If I could get close to President Obama, close enough to speak to him, I’d like to ask him this question: “Mr. President, how, exactly, is a job created?”
It’s a rare opportunity for one to speak directly with the President of the United States, and I’m not anticipating that any of the privileged few who speak with Mr. Obama regularly – members of his Administration and the White House media correspondents for example – will approach this subject with him. But after nearly three years of the President claiming that he is “creating (or ‘saving’) jobs,” even as unemployment rises and actual job creation has stalled, questions about the President’s policies have quite naturally begun to emerge.
Typically the inclination is to ask “where are the jobs you promised us Mr. President?” To this, we have heard the President offer clever responses like “shovel ready wasn’t as..uh…shovel-ready as we expected” (he made this little quip with a chuckle in his voice back in June, at a meeting of his Council on Jobs and Competitiveness in North Carolina when he was confronted with the problems of federal government regulations delaying construction projects for months, or even many years). But Americans need to take a step back, and ask a preliminary question – not a question about “where are the jobs?” but rather, “how is a job supposedly created in the first place?”
President Obama frequently juxtaposes “Wall Street,” i.e., wealthy bankers and investors, from “Main Street,” i.e. everyday working class people, and he insists that his policies are supportive of those on “Main Street.” Given his affection for all us “Main Street types,” he would do well to look to the wisdom of Main Street for an answer to the question “how is a job created?,” and for some clues as to why job growth isn’t happening.
Take for example a Main Street couple named Steve and Gwynn. The married business partners co-own own a small chain of six Mexican food restaurants, with locations in two different Western states. While consulting with them recently on some of their marketing and advertising strategies, I got an earful from them about how the federal government is impacting their business – and the impact has not been positive.
For one, Steve and Gwynn’s greatest struggle with advertising is not about getting customers in to their restaurants. While the past three years have been a struggle for them, their revenues for 2011 have thus far out-paced 2010 on a month-by-month basis, and their Limited Liability Corporation is doing well financially.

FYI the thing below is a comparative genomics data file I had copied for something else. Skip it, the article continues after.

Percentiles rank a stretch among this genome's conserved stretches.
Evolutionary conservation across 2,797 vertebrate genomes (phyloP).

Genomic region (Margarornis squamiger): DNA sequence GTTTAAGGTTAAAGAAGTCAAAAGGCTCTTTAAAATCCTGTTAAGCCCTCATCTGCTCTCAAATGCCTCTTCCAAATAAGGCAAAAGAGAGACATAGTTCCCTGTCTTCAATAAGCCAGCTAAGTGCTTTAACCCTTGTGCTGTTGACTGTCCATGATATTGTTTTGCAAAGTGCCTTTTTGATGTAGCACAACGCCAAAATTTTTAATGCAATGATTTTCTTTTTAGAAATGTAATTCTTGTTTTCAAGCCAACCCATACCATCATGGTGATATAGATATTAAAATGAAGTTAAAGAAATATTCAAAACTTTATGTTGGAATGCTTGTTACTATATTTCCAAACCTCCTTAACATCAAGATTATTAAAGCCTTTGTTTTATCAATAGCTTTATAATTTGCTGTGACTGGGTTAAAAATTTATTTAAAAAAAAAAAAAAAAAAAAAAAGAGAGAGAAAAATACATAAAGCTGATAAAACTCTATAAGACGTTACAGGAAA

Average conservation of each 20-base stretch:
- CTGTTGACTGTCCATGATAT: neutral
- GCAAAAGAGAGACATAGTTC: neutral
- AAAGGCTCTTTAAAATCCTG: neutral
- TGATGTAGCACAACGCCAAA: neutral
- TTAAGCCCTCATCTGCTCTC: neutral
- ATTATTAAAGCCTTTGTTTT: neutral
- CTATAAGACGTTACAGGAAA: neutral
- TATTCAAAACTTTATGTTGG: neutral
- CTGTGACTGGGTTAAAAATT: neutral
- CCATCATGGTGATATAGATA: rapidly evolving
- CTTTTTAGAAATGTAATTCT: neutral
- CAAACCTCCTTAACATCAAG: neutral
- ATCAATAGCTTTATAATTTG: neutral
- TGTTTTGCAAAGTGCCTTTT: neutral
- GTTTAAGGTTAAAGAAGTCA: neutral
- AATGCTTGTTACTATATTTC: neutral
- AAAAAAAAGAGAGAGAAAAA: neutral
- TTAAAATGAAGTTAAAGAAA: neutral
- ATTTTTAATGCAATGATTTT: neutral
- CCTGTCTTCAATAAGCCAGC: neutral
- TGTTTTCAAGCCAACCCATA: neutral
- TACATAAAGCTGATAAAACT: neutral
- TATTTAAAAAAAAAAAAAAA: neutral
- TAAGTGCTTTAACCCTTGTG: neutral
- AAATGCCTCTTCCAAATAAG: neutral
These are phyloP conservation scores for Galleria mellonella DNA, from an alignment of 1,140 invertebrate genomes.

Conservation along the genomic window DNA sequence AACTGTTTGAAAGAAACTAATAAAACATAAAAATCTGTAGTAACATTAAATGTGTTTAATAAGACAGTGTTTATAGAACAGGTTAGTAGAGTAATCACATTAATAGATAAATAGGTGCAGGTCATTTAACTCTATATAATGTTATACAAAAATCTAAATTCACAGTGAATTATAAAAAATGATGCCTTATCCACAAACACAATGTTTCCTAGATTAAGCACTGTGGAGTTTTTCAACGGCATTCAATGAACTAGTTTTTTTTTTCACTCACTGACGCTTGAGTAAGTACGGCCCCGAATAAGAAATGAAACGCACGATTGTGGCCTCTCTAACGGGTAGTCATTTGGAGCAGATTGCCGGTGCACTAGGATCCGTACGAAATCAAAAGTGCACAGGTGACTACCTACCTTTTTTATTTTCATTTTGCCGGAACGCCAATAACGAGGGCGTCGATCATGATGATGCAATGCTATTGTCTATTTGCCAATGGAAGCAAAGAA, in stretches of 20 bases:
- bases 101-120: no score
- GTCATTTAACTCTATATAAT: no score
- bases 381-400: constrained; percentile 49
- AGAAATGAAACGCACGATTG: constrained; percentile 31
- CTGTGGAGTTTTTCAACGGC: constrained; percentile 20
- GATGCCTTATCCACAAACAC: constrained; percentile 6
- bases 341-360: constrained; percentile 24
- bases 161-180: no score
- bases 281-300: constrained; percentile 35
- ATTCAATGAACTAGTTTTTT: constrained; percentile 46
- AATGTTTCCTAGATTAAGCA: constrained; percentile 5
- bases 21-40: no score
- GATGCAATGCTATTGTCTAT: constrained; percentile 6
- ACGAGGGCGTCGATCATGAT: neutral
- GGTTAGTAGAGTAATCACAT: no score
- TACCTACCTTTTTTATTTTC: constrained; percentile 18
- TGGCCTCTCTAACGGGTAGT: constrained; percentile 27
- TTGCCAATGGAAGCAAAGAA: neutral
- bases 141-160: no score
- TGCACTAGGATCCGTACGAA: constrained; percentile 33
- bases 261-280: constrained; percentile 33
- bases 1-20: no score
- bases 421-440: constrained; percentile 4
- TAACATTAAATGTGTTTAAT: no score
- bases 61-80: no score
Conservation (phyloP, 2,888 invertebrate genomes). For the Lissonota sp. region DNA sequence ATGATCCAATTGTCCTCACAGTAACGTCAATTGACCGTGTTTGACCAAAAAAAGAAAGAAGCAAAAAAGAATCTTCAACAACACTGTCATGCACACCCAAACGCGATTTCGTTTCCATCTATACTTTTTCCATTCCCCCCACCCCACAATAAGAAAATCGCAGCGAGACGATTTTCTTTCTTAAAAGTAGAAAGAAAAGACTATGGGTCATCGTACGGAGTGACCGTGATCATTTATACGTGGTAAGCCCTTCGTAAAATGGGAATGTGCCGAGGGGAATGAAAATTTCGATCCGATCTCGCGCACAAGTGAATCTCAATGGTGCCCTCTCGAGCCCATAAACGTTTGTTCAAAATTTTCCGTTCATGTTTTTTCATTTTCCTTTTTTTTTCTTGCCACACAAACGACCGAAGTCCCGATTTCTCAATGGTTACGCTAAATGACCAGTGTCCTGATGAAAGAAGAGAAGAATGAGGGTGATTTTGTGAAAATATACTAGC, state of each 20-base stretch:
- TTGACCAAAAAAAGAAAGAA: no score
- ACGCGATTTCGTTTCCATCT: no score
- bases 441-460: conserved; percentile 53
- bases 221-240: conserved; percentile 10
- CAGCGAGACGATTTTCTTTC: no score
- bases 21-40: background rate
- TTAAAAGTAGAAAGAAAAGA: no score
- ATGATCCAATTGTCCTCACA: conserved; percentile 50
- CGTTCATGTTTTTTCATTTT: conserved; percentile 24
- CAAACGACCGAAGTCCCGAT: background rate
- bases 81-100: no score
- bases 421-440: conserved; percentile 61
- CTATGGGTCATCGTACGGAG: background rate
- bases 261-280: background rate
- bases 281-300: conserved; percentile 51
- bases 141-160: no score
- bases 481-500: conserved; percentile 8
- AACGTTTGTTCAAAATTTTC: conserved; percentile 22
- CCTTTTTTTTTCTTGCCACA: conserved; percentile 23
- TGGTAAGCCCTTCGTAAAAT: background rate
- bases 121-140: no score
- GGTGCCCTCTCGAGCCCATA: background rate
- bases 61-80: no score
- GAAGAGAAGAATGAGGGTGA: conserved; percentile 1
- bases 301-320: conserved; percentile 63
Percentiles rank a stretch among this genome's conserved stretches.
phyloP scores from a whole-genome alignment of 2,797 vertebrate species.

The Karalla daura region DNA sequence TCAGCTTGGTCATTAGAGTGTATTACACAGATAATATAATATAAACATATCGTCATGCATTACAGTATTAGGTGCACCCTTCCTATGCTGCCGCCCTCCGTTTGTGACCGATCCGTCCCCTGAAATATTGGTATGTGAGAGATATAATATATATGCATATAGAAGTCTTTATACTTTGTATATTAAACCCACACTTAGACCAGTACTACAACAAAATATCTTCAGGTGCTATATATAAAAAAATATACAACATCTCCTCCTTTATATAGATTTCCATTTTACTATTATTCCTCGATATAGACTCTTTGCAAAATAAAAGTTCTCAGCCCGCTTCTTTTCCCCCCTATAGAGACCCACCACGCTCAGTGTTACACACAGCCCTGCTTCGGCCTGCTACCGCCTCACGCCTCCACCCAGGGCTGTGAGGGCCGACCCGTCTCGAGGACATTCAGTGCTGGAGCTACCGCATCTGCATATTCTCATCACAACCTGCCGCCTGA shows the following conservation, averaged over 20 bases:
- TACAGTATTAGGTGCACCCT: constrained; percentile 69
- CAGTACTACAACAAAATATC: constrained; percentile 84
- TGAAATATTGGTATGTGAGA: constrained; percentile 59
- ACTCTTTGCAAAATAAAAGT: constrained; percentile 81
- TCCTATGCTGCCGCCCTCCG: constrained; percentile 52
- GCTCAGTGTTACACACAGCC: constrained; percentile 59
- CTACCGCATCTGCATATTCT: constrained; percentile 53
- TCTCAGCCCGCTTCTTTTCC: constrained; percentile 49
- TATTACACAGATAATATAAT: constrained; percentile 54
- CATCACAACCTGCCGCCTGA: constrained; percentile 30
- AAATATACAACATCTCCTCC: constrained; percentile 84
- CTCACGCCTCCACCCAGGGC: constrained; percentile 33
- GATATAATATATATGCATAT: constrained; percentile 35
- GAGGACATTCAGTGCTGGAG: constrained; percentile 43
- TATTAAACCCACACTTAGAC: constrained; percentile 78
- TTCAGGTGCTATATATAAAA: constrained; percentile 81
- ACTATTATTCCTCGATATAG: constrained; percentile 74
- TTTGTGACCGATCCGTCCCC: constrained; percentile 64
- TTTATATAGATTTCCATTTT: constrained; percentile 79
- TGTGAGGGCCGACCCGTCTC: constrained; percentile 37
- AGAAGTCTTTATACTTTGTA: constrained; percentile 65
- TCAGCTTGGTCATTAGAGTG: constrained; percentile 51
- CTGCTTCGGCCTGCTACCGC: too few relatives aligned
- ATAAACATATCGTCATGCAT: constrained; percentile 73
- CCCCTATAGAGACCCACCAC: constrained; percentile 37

Interestingly, Steve and Gwynn’s biggest challenge is with labor. While the hourly rate at which they employ kitchen help is slightly over the government mandated minimum, they still have a difficult time finding and retaining workers for these otherwise “entry level” positions.
Why would American small business owners have difficulty finding workers in an economy that is producing painfully high unemployment? “It’s easier and more lucrative for some adults to collect unemployment benefits than it is to work,” Steve notes. In short, the unemployment benefits provided with a stroke of President Obama’s pen have, at least in Steve and Gwynn’s case severely decreased their labor pool. As for teenagers and young adults (a demographic with severely high unemployment rates) who might be candidates to work at Steve and Gwynn’s restaurants, Gwynn noted to me that “too many kids don’t want to get dirty at work, so even when we hire them they generally don’t stay very long.”
But what happens when a qualified adult applicant is willing to get trained and ready to work – surely a fulltime salaried job is “created” for them, right? “We hire as few fulltime employees as possible” Steve explains. The reason is that they can’t figure out how to fully comply with the Obamacare federal health care laws. “We paid three law firms to consult us on how to comply with that law when it first came up” Steve explains, “and all three firms gave us three different explanations. I think we’re in compliance with our folks right now, but we hire as few full-timers as possible, to reduce our risks of fines incase we’re doing it wrong.”
So Main Street small business owners Steve and Gwynn hire as few full time employees as possible. But that probably means that they are creating more part time jobs, wouldn’t you think? “We know the I.R.S. doesn’t like this” Gwynn notes, acknowledging that the Obama Administration has hired an Army of additional I.R.S. agents to make sure that, among other things, businesses aren’t failing to extend fulltime jobs to people simply as a means of avoiding the healthcare benefits required for full time workers. “We put ourselves at risk if we hire somebody full time, and we’re susceptible to different risks if we hire people part time” she says. “We’re kind of on the run from our government, but we’re doing our best to stay strong.”
President Obama could learn much from everyday small business owners about how genuine, authentic “demand,” and not legislation, is what creates a job. He could also learn why his policies are eliminating them.